My son has always been such an amazing person. He’s intelligent, loyal, dedicated, and extremely charismatic. He’s never had any trouble making friends. Babies love him. Kids love him. His peers love him. Adults love him. Or they once did. I don’t know if that’s still true, because every day he looks more like a drug user. His eyes are bloodshot. He’s got that glazed look in his eyes. And he’s unpredictable.

That’s the hardest thing so far. When I see my son, I see him through a kind of kaleidescope of time. I see the baby I held just moments after his birth. I see the child that scared the hell out of me by riding his “Big Wheel” down the steps. I see the kindergartener who made friends the very first day of school to whom he is still loyal. I see the child who was so nervous at his first school concert he spun around and around and around in his bright gold kente cloth shirt, looking for all the world like a lighthouse. I see the child who took on fifth graders to protect the tadpoles in the school pond. I see the kid who told amazing stories and the kid who surprised me one day when I picked him up from school and found him wearing a knight’s helmet–that even opened and closed–entirely fashioned out of paper. I see the kid who was so determined to become a professional basketball player that he practiced for hours every night. The kid who never had trouble saying, “I love you.”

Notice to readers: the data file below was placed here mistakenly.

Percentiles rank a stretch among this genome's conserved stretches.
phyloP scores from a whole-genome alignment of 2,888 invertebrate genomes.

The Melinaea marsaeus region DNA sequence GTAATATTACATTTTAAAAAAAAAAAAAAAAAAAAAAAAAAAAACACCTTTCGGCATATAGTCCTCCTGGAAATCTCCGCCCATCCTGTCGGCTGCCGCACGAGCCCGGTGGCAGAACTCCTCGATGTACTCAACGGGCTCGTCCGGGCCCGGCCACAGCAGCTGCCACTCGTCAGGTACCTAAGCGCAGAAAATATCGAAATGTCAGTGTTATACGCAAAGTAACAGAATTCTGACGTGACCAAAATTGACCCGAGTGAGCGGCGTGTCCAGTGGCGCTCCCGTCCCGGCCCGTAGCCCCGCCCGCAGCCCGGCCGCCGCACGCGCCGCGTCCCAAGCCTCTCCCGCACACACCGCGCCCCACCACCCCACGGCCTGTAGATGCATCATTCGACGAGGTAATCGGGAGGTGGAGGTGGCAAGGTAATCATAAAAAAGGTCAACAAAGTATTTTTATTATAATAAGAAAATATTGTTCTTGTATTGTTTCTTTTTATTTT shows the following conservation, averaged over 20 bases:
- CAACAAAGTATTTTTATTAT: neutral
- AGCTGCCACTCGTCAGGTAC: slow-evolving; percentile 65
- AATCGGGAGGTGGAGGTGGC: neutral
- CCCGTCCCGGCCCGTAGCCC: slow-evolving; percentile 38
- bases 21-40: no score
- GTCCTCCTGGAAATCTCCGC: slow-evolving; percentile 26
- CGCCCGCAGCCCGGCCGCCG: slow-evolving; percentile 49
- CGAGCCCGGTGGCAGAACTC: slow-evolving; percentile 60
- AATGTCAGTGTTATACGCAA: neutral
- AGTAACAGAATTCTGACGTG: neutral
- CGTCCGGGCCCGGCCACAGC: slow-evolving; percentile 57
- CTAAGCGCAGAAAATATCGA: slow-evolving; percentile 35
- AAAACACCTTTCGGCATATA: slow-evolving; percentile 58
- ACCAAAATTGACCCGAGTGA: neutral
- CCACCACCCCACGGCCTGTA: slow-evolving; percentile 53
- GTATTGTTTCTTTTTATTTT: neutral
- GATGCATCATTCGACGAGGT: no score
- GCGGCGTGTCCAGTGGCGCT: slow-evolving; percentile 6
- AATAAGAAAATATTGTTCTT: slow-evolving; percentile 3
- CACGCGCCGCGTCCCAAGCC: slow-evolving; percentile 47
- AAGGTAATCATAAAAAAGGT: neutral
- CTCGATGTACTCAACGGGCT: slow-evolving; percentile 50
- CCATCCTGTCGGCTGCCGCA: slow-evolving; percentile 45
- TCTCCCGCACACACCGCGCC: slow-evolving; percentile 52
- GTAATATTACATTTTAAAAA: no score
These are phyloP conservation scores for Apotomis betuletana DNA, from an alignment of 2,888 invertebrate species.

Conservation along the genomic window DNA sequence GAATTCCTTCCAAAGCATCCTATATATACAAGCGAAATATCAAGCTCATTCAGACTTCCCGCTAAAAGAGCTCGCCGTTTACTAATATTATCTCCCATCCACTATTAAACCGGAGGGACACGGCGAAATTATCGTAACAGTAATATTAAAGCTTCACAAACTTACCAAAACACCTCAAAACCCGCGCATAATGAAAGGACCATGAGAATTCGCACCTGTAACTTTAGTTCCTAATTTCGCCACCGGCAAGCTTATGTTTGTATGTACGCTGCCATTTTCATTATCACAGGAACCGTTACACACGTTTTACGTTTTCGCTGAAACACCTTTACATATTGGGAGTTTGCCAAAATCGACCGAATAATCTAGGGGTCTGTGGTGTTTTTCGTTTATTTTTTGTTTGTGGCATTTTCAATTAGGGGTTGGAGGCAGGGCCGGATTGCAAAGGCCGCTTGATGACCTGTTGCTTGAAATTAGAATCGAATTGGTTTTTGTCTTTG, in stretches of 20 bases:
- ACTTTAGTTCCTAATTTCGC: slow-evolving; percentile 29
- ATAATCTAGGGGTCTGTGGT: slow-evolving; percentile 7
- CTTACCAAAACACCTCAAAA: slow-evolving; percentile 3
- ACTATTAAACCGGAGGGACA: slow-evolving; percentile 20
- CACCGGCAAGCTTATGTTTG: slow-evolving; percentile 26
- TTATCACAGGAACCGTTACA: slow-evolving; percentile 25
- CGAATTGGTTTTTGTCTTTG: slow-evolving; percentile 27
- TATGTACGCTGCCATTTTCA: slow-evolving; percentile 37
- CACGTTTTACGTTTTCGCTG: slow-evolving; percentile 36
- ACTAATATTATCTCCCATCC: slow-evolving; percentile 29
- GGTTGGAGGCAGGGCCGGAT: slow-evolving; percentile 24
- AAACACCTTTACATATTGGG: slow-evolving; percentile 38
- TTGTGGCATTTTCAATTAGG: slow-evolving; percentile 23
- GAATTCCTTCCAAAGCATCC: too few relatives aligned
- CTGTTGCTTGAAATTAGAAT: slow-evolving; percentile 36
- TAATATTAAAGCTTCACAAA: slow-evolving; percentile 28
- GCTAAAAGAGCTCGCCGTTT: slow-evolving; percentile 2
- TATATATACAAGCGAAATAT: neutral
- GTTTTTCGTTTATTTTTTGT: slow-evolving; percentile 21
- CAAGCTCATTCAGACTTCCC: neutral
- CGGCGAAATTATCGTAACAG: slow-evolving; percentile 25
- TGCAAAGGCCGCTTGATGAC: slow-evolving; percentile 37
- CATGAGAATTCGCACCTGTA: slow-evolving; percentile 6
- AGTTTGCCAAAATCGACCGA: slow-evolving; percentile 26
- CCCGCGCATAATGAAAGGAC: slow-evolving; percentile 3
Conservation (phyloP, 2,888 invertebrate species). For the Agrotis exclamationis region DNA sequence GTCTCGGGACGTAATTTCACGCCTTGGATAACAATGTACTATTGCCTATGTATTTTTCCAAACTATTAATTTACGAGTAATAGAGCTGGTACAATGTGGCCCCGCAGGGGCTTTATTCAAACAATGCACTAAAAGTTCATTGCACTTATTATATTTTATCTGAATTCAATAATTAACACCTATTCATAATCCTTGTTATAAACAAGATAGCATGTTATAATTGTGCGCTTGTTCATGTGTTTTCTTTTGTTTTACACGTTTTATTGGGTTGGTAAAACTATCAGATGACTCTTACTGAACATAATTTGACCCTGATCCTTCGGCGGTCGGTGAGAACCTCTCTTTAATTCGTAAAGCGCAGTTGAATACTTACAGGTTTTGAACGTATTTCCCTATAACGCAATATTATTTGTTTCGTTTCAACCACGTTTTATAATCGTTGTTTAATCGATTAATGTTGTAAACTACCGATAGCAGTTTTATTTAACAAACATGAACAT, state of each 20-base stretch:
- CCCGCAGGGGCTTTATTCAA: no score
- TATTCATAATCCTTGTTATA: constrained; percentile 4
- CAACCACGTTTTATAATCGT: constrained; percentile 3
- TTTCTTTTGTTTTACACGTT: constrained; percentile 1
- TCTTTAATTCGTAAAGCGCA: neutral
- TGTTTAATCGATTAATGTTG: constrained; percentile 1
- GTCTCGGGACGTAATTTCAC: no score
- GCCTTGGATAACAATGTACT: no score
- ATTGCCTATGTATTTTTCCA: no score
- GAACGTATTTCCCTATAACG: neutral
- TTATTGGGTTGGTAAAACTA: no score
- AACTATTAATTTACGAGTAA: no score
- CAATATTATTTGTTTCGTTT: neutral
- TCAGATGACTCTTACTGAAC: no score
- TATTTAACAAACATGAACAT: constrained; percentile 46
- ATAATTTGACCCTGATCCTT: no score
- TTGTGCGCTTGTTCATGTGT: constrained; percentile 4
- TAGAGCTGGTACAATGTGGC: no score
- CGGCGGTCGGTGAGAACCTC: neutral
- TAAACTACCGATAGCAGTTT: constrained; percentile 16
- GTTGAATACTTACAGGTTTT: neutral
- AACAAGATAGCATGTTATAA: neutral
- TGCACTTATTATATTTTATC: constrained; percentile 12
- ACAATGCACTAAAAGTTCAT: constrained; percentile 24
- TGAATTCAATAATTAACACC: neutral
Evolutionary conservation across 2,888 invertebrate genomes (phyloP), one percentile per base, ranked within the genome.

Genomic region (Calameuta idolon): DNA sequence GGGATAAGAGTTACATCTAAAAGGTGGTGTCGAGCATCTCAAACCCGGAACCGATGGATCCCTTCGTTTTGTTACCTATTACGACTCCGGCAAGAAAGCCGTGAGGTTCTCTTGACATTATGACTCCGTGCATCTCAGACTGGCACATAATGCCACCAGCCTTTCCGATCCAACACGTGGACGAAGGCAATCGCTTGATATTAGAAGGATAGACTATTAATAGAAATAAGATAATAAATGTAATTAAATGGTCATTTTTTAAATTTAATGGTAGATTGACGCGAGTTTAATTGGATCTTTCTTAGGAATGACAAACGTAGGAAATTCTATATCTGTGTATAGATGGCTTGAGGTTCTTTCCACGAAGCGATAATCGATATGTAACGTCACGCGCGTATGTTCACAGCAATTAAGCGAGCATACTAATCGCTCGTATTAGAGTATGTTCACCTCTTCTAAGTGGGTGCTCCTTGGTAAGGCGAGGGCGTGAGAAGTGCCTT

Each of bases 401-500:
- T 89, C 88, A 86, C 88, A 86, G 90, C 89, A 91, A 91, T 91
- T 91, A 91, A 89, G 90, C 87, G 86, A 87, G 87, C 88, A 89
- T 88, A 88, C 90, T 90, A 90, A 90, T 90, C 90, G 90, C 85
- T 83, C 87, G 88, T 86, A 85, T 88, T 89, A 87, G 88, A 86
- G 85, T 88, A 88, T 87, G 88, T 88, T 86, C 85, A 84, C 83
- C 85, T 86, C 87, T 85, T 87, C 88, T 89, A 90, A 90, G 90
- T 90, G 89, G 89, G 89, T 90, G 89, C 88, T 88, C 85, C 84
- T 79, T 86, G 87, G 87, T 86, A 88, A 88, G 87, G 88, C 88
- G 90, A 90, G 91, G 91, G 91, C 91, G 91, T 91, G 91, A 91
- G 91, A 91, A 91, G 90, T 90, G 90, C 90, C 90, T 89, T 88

Then came the phone call from camp last summer. My son had gotten caught with marijuana at camp. They sent him home. When he got home he explained that yes, they’d smoked some pot, but that he “took the fall” for a bunch of kids who convinced him that they’d be beaten or killed if they got sent home. He knew he’d be in trouble, but safe, so he confessed. He cooperated with every consequence we gave him, including working with a good attitude to pay me back almost $1000 toward the cost of camp. I thought it was a stupid one-time thing and he’d learned his lesson.

Then he got picked up for shoplifting. Again, I thought it was a one-time thing. He’d had no money for a really long time (paying me back) and it was his best friend’s birthday. It made a certain, stupid, adolescent sense. But then we started noticing the red eyes. And he started skipping school–and eventually pretty much stopped going at all. He failed many of his classes. He didn’t make the basketball team because of his grades. Same for the band trip he was so excited about. Then he learned that he might not get to go to his school next year because he’s a transfer student. For a short while he straightened up…

Then, he got some cash. Suddenly, his eyes weren’t only bloodshot, he was a different person. Angry. His constant refrain, “I don’t care.” He started leaving homemade pot pipes in the basement. He started burning candles and spraying cologne all over, but his room still smells of pot. He stuck with school for a little while, then started skipping again. He’s angry and defensive all the time. Things are spiraling out of control.

And all I can really say is…it’s breaking my heart. I have no solutions yet. I have no strategies yet. I have only this sadness.

P.S. and right as I wrote that, I get a text message from him. It says: “I think you’re worrying too much about stuff.”

Posted in Before and After | 27 Comments »